I had this exchange in one of my university classes this week:
Young Man: I am NOT a feminist.
Me: Do you believe in equality for men and women?
Young Man: Yes, of course, but I’m NOT a feminist.
The definition of feminism is as follows:
The doctrine advocating social, political and all other rights of women equal to those of men.
It’s not burning bras, hating on men, trying to raise women above men, or shaving your head and ranting in the town square. Feminism is equality. That’s it. Full stop. And when eighteen-year-old men become angry at the idea of calling themselves feminists, in an era where equality is being discussed everywhere you go, I become dejected and overwhelmed.
These conversations matter. Clearly, the word “feminism” carries a charge and men are afraid to be associated with it. I can’t fix this and I’m not interested in fixing it. But the word itself means equal rights for both genders and I will continue to bring this up until it becomes more widely understood.
My lovely professor approached me after class to talk about the exchange and to thank me for not escalating it. She said, “I’m really glad you spoke up to define the word ‘feminism’, even if he did appear to be upset over it.” She wanted to be sure I felt supported. I did. Support was not the issue. Having a discussion about a word where the person agrees with the concept but not the word we use for it makes me want to bang my head on a table until it bleeds.
Do we need a new word for feminism? I asked some young women in my next class this question and they said, “No. If women come up with a new word so men won’t be uncomfortable with it, the men will find a problem with the new word, too.” Fair point.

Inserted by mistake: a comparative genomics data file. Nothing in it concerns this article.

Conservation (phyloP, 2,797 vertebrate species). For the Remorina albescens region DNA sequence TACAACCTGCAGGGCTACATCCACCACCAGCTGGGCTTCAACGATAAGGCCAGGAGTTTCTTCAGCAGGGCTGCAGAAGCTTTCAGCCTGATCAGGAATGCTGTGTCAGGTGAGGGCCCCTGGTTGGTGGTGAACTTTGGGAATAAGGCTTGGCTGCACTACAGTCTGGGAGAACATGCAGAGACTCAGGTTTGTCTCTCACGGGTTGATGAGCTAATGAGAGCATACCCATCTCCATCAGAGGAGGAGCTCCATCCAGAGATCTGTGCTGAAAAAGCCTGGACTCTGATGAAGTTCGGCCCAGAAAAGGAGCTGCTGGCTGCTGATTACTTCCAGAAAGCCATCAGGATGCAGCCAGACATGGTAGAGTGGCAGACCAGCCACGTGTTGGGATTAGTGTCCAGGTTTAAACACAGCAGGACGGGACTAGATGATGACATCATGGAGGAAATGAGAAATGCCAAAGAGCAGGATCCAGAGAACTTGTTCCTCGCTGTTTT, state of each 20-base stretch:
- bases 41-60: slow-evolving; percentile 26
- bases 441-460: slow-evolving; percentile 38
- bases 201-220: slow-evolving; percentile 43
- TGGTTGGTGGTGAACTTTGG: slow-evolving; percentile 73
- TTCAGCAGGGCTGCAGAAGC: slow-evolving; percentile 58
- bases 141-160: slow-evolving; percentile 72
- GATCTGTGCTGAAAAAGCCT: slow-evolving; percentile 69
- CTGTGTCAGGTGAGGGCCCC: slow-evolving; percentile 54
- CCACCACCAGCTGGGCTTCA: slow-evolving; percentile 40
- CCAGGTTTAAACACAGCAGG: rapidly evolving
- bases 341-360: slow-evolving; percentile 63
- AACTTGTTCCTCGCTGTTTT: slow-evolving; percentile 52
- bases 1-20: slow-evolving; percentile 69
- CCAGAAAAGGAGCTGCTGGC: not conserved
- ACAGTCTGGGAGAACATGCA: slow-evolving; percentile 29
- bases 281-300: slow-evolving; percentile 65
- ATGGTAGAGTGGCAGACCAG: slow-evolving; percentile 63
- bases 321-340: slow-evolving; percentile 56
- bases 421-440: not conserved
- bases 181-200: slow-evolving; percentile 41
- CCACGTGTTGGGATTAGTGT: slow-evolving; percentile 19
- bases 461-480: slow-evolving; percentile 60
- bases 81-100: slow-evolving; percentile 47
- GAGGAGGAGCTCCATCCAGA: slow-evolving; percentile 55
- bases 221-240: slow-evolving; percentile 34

At the dinner table after my classes, I asked my eleven-year-old son William if he considers himself a feminist. He said, “Yes.” (To which Ava replied, “Of course he is. Growing up in this house, what else could he be?”). Then I asked Jason the same question and he also answered, “Yes.” When pressed on what this means, both of them said some version of equality.
Let’s have more of these discussions, equating the word “feminism” to the word “equality” as they are one and the same. You can’t say you believe in equality but you don’t believe in feminism. I know that the term can be loaded for people, I do understand that, but then let’s bring it back to the definition. If you are a man who doesn’t call himself a feminist, please consider how hard a woman has to work to even get you to understand the importance of equality, let alone fighting over the words we are using.
The road to equal rights is long and arduous. If every person helps, even just a little, we’ll move closer to the goal of a fairer and more generous world for every person. A rising tide lifts all boats and language matters. I thought this was easier for young people, but after my experience this week, I’m not so sure. As a culture, we still have a ton of work to do to close this gender gap.